The Platform


While Adidas, Nudie Jeans, and Patagonia have shown some concern about the planet’s health, ExxonMobil, Dow, and Sinopec are willing to burn the place down to make their shareholders happy.

Global corporate environmental liability runs on direct regulations and is based on three steps of a product’s life. The first is the product stage, the second is ethical and sustainable processes, and the final step are carbon taxes on the waste produced in the making of the product. This system has been widely accepted to reduce waste generation by companies around the world. However, even then, the equivalent of one truckload of plastic enters the ocean every minute.

It is widely accepted that this system has not accomplished its objective. A report from the Minderoo Foundation shows that the top 100 corporations account for more than 90% of the world’s single-use plastic waste, with 20 companies accounting for 55%. Although the current model has made significant progress, there is still room for significant improvement, and there is a need for additional regulations.

The problem of attribution is linked to a concept known as the science of attribution. This concept discusses using scientific evidence to attribute damage to a particular event. ExxonMobil is at the top of what the Minderoo Foundation refers to as its Plastic Waste Makers Index, followed by Dow Chemical, and China’s Sinopec. According to the study, ExxonMobil, Dow, and Sinopec, are collectively responsible for 16% of all single-use plastics waste. This is the first time that all that plastic waste in the Pacific Ocean or sitting in landfills has been mapped and traced to a point of origin. This tracing has solved one of the biggest issues in environmental laws, one of attribution.

For the most part, consumers control what happens to a product after production. However, placing the burden of recycling entirely on the consumer is not an effective strategy, especially when tossing something away seems like the easiest and most convenient option. More and more governments should investigate sustainability as opposed to just price and performance when choosing what products to sell or which processes to follow while making those products.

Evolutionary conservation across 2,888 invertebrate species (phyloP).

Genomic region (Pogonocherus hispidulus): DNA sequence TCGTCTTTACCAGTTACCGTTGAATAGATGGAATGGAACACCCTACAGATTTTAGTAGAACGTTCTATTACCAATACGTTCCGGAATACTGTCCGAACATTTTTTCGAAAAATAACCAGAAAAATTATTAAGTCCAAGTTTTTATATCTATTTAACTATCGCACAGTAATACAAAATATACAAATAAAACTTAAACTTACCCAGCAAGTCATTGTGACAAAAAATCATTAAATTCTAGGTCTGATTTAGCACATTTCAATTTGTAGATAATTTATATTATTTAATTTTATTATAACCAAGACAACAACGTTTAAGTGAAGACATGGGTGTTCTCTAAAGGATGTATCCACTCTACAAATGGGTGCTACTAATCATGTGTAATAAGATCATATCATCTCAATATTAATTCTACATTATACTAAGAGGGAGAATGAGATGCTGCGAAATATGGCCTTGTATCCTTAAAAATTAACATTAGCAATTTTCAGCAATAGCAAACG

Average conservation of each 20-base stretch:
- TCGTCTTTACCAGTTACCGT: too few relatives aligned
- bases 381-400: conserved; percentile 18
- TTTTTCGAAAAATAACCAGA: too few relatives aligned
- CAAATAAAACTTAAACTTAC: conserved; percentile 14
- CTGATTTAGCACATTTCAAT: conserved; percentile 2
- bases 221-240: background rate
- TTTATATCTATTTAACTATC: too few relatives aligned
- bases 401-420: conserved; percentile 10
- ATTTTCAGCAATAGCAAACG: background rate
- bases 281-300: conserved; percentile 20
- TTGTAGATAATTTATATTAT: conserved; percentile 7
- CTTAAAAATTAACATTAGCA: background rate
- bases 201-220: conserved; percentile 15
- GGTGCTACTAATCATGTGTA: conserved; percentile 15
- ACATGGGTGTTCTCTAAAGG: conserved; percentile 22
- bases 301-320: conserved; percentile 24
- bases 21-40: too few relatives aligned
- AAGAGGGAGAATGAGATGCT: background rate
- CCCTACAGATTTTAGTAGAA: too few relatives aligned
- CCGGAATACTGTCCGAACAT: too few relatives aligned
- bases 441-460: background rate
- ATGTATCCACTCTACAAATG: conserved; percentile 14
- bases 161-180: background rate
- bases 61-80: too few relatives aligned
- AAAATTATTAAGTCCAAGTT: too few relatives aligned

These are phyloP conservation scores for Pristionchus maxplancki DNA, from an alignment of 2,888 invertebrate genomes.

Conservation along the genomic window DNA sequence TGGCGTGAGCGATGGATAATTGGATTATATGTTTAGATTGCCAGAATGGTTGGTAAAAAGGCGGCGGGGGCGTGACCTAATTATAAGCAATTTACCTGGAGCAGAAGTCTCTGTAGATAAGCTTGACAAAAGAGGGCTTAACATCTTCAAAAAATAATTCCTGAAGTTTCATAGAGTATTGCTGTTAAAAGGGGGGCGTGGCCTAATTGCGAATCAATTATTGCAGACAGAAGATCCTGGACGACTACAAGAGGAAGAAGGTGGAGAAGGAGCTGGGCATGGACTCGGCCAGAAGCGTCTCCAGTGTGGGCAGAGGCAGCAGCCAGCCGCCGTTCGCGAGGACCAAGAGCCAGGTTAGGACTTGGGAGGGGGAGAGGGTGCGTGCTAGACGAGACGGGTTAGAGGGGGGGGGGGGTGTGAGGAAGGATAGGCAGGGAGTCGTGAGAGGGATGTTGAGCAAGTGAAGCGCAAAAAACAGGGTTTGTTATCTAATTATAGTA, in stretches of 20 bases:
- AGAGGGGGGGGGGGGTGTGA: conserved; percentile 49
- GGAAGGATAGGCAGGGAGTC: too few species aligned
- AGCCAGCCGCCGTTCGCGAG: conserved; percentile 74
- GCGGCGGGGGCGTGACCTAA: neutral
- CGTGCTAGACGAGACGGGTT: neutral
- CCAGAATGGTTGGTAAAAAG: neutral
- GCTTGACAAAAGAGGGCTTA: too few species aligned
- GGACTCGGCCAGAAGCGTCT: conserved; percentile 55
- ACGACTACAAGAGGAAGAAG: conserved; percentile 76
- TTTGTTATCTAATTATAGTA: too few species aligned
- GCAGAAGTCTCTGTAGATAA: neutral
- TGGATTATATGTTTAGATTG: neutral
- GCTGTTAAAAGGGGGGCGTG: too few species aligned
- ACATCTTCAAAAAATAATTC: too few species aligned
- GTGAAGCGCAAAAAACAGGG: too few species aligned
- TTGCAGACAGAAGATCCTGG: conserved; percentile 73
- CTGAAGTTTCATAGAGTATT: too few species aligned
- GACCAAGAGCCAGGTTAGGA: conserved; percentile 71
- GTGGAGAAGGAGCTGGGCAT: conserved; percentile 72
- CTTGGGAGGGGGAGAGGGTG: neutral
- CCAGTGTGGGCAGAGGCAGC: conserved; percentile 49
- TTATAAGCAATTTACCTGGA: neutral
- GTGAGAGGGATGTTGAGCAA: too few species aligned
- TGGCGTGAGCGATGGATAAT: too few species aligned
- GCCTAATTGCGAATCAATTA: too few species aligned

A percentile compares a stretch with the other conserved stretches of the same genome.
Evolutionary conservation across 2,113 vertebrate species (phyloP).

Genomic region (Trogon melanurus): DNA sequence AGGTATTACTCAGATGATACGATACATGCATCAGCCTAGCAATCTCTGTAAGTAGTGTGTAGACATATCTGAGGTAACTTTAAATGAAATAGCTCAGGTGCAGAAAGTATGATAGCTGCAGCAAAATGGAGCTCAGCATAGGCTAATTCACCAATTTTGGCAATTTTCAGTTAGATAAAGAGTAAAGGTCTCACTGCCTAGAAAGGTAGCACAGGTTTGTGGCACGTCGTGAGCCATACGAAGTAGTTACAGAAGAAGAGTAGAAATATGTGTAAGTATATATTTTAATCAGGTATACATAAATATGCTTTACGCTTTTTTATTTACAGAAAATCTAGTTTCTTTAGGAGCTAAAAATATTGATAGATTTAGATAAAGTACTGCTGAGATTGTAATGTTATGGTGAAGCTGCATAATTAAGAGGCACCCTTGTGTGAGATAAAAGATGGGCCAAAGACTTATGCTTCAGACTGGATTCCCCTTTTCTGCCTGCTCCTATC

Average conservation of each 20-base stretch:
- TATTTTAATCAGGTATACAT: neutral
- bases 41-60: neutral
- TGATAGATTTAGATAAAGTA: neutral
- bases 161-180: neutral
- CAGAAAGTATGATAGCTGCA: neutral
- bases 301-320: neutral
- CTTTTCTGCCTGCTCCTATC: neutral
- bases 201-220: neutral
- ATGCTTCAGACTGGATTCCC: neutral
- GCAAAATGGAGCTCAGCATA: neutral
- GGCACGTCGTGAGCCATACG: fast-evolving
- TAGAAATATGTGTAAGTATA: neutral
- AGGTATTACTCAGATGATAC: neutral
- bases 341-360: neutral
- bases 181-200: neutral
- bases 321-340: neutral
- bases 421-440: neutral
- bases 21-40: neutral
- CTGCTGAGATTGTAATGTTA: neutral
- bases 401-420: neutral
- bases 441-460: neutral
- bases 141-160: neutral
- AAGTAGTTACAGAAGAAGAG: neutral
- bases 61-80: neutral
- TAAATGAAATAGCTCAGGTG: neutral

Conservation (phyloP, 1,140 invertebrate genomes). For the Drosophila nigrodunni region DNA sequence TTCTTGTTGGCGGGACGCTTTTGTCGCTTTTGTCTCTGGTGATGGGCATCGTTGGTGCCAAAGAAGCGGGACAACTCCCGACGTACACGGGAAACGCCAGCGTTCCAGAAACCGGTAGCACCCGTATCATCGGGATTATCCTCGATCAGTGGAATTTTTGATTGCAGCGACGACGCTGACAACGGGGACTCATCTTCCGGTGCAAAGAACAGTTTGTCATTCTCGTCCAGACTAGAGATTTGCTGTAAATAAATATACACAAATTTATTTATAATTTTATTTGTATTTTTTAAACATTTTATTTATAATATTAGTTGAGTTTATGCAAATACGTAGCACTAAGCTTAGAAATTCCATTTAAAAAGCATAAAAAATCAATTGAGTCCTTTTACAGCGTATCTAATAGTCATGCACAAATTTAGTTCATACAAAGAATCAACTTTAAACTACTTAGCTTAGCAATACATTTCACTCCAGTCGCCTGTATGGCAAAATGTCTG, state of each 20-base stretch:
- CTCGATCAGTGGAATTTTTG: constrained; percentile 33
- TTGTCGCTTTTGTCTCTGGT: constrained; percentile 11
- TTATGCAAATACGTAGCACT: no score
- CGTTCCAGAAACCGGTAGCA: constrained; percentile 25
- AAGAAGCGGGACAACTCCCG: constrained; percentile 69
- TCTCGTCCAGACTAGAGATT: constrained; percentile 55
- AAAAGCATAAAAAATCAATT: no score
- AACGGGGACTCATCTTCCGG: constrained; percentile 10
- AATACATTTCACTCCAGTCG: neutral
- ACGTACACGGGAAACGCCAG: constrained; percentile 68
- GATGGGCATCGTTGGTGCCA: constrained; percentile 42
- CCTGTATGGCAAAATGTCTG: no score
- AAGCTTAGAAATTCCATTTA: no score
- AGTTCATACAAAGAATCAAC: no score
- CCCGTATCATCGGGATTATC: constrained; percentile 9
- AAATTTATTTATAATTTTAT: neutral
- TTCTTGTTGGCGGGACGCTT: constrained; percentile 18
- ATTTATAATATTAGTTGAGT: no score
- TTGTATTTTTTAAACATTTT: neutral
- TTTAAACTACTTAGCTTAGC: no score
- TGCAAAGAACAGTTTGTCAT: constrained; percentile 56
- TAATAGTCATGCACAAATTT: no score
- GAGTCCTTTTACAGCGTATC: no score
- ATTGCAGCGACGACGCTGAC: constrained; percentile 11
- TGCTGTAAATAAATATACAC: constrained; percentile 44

This is not a new-fangled theory. Some retailers and manufacturers in the apparel, and electronics sectors have launched programs to make their customers interested in preserving their products and preventing things that still have value from going to a landfill.

For instance, Swedish denim retailer Nudie Jeans provides complimentary denim repair. Customers bring in their old, worn-out jeans to be rejuvenated rather than throwing them away. This same philosophy is adhered to by high-end outdoor clothing retailer Patagonia. It has teamed up with the DIY website iFixit to show people how to fix their clothing, like waterproofing outerwear. Patagonia also provides a repair programme for a small fee.

Since 2012, Adidas has operated a shoe recycling programme in Brazil. Customers can bring any brand of shoes into a shop where Adidas will shred them into alternative fuels and raw materials, which will then be used to create energy instead of ending up in landfills and trash incinerators.

Last but not least, over the past few years, major electronics retailers like Best Buy and Samsung have offered e-waste programmes with the goal of repurposing old electronic components into new products. These are just a few instances, but they show how assisting customers in making better use of their materials can alter value chains and waste production. However, most significantly, governments play an integral part in establishing a circular economy, where value is generated less through resource extraction and more through better utilisation of the resources already available. However, governments must also make tough choices to involve corporations in the process. Regulations on this post-production stage are needed, as to what they might be, is a matter of academic debate.

Leaving normative tenability aside, it is undeniable that a paradigm shift toward a company’s post-production liability is necessary. The analogy with attribution is helpful because problems with causation have tainted the contemporary geo-environmental paradigm. With this new economic environmental viewpoint, the actions of the companies merit a serious examination. Manufacturers, financiers, and institutions will need to make significant adjustments in order to resolve the problem.

Against this backdrop, the permissibility of pre-emptive measures before the situation blows up into grave conflict is also an issue to mull over. Whether the imposition of ad valorem taxes can be justified on this line of reasoning is a difficult question to answer. This must be done to prevent a hornet’s nest. Although consumer pressure is important, corporations, institutions, and governments must take the initiative.

Shobhit Shukla is a 4th year Law Student at Maharashtra National Law University in Mumbai.